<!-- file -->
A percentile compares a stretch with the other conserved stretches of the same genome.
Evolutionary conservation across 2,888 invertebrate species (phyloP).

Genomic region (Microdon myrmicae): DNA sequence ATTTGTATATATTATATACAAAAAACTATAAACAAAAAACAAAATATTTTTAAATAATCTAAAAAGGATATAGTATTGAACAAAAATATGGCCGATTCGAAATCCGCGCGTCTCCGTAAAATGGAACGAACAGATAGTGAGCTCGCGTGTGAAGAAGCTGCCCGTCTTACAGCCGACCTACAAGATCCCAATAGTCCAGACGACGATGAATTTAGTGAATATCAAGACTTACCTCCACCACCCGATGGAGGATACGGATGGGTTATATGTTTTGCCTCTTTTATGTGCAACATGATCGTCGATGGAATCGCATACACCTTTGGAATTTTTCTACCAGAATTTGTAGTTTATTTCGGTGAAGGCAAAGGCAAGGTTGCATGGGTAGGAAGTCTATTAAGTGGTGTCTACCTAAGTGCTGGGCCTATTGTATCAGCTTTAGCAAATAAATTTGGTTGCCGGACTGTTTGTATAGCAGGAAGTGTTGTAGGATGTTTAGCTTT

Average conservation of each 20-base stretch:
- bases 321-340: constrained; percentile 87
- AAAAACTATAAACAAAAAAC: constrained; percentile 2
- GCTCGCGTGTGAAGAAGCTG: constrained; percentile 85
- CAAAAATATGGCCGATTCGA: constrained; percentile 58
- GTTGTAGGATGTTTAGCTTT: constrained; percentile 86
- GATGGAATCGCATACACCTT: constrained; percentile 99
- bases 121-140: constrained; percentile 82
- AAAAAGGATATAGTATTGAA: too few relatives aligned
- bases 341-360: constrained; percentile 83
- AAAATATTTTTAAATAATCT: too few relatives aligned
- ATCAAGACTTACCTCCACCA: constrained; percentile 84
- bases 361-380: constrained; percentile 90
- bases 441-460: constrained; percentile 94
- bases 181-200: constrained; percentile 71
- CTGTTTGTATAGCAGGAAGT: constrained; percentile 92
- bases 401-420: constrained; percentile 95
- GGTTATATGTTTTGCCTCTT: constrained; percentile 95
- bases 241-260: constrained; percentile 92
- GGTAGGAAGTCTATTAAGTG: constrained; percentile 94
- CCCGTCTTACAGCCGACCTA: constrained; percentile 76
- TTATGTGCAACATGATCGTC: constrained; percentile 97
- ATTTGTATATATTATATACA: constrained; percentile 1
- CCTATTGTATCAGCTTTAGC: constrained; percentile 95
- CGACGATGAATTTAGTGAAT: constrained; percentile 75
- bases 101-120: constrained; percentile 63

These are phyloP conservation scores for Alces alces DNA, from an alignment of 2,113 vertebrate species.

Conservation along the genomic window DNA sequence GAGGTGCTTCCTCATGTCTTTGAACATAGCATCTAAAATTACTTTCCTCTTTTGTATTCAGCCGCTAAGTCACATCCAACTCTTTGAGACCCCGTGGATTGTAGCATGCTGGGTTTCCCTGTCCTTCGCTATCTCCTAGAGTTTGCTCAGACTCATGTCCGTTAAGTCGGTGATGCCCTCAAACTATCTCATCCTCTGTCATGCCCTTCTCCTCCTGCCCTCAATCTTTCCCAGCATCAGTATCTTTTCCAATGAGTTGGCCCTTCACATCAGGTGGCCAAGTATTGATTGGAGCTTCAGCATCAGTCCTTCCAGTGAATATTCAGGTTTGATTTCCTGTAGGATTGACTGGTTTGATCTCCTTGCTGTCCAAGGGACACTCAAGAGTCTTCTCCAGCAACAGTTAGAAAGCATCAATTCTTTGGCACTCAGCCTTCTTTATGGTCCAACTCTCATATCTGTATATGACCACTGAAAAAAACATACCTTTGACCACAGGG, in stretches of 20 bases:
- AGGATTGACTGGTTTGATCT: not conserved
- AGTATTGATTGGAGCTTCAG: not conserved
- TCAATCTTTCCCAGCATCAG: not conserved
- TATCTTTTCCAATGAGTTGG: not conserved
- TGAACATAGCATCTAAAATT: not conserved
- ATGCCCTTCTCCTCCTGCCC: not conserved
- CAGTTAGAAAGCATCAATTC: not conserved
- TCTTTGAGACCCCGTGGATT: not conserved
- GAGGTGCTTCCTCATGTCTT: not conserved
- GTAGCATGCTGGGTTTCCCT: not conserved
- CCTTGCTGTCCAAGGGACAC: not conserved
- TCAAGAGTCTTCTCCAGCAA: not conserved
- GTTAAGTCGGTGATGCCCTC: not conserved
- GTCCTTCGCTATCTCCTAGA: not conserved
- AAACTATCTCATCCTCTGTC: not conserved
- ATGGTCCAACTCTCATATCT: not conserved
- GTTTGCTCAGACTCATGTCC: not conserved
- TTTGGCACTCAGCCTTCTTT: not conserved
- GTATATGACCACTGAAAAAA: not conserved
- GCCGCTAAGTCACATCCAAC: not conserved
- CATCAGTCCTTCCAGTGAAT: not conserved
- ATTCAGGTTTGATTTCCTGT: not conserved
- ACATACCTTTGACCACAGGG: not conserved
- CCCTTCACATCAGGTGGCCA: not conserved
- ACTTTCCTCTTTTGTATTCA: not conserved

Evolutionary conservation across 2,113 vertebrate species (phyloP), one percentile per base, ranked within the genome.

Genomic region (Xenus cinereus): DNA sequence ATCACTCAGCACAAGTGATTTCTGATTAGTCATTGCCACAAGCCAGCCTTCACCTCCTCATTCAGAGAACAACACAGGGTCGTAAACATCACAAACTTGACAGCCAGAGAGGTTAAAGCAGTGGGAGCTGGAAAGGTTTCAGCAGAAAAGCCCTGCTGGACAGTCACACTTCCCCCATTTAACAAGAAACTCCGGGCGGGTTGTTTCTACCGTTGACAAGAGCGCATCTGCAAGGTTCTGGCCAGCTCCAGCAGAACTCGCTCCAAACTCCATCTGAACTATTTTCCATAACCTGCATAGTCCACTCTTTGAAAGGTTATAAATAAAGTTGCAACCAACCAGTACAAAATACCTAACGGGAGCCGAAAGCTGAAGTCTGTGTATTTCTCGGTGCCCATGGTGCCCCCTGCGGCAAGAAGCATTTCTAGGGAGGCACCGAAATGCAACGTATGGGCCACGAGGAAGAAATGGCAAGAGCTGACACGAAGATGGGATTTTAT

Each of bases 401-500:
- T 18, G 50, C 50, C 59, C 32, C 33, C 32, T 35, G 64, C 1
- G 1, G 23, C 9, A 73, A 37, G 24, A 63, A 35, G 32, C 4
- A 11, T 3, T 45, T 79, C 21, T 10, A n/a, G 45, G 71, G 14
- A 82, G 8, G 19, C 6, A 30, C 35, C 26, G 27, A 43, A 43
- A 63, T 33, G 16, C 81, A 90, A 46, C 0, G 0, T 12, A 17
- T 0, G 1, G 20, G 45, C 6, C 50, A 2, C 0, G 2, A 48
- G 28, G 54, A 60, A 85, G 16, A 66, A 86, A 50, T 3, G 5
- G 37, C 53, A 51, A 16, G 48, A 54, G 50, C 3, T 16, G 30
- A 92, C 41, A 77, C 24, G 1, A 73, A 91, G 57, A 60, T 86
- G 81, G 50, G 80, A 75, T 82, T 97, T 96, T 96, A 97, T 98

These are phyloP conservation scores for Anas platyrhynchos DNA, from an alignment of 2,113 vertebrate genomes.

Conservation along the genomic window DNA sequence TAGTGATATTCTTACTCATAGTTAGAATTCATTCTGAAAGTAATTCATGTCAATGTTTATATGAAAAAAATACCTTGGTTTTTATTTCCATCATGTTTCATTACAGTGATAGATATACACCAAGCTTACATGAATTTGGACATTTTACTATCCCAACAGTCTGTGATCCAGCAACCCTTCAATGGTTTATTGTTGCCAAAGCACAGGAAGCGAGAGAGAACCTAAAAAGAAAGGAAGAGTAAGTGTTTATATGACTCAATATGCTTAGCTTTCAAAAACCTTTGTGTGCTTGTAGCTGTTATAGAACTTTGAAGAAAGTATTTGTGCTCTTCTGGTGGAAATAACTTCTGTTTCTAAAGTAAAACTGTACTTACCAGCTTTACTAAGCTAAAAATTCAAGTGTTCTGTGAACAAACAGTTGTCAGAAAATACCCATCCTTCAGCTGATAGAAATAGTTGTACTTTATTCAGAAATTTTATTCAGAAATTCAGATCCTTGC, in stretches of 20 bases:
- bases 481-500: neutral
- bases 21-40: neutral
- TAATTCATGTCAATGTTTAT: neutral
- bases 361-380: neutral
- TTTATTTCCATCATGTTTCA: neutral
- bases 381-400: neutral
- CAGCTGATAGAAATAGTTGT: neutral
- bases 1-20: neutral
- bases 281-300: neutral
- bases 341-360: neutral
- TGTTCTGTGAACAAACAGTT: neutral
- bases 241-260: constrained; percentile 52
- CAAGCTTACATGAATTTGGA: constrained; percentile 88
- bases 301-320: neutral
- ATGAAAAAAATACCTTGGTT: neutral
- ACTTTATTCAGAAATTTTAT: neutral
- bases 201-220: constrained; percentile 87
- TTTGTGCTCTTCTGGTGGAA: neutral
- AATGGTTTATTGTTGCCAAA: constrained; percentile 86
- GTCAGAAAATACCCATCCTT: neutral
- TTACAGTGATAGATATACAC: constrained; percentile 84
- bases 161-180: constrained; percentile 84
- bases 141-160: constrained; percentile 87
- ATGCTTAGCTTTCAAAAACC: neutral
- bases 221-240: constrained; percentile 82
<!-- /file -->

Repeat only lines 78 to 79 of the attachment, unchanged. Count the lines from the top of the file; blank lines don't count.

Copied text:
- CAGCTGATAGAAATAGTTGT: neutral
- bases 1-20: neutral